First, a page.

Indiana Farm Bureau Inc. celebrates its 100th anniversary in 2019. This is the second of five stories documenting the history and current importance of Indiana’s largest farm group.
This article looks back at key milestones from the second half of INFB’s existence. Refer to the first story in the series for a look at the first 50 years, 1919 to 1969. Here are eight key events that happened from 1970 to 2019 that helped form Indiana Farm Bureau into the organization you know today.
1977-78: Indiana Farm Bureau membership leads the country. Marion Stackhouse, Westfield, became president in 1976 after George Doup, Columbus, resigned. Total Indiana Farm Bureau membership grew and was recorded as the highest of all state Farm Bureaus in the country in both 1977 and 1978.
1983: Political action committees form. INFB entered a new era when it formed political action committees, known as Indiana Farm Bureau ELECT. The program began in districts 1, 3, 5 and 9 of INFB’s 10 statewide districts, but soon spread across the state. The goal was to enhance member involvement through education and grassroots decision-making by INFB members.
1987: INFB takes position on federal property rights legislation. Harry Pearson, Blackford County, became president following Stackhouse’s death in 1987. During this time, INFB delegates were instrumental in pushing the American Farm Bureau Federation to adopt policy opposing federal legislation by Congress that allowed public access to private property without the owner’s permission. It was another key piece of INFB’s continued push for personal property rights.
1992: Headquarters are relocated. This wasn’t just any move. INFB and Indiana Farm Bureau Insurance engaged in purchasing and rehabbing what had once been a rubber factory on East Street on the southeast side of Indianapolis. When the building was done, it became a modern showpiece of brownstone development — reclaiming a previous building site — and continues to be INFB’s home today.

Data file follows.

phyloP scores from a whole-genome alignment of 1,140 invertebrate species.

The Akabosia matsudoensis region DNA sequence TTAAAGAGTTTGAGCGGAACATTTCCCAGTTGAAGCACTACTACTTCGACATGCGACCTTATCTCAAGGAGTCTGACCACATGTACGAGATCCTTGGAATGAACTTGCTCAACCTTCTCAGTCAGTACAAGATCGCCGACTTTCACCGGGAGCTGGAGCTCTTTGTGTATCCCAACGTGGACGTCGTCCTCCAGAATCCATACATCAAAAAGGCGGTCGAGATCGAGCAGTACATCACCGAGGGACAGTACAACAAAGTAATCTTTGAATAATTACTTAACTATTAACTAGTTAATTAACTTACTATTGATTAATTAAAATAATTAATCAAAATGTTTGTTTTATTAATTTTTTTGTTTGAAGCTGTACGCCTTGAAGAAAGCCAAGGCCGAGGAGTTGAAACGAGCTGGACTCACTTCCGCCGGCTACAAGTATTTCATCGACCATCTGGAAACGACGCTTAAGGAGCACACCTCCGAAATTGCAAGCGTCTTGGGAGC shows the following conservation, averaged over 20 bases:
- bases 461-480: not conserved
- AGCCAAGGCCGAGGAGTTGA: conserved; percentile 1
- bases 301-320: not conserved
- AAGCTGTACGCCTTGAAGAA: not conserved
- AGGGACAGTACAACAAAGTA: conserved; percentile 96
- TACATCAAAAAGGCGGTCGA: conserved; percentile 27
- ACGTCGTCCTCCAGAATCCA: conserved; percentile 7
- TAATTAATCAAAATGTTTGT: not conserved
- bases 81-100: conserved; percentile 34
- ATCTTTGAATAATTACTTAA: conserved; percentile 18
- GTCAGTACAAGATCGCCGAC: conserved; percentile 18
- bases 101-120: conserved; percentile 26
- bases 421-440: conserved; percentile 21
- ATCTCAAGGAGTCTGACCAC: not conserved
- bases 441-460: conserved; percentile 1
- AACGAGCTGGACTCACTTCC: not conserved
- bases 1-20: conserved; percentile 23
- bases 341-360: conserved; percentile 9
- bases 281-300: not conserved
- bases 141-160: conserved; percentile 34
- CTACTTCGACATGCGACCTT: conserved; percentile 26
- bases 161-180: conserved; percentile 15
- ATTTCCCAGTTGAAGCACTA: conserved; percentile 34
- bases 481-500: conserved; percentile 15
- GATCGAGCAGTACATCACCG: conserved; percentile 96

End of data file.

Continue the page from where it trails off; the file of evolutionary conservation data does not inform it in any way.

2001: Progress is made on state tax issues. Don Villwock of Knox County became president in 2001. Shortly after, INFB began a successful push to repeal the state inheritance tax. In doing so, INFB continued its long history of protecting farmers from what it considered undue taxation, and from bearing what appeared to be an unfair share of the tax burden.
2005: INAgLaw is formed. The Indiana Ag Law Foundation is housed in the INFB offices. It is supported financially by INFB and county Farm Bureaus across the state. The foundation recently assisted in a landmark case in Hendricks County upholding Indiana’s Right to Farm Law. INAgLaw’s purpose is to assist in what could be precedent-setting cases related to agriculture.
2016: Property tax reform takes center stage. Advances were made in the decade leading up to 2016 through the Indiana Legislature, but farmers were still paying more than their fair share in property taxes. New president Randy Kron, Evansville, helped push the ball across the goal line, with meaningful reductions in property taxes on farmland occurring over the past couple of years.
2018: Political action committee established at state level. INFB formed AgELECT to give the farm organization a greater voice on the state political scene. This entity can only support state-level candidates, primarily Indiana state senate and house members. Other organizations can also contribute.
Keep watching the website for more stories about Indiana Farm Bureau history and its impact today.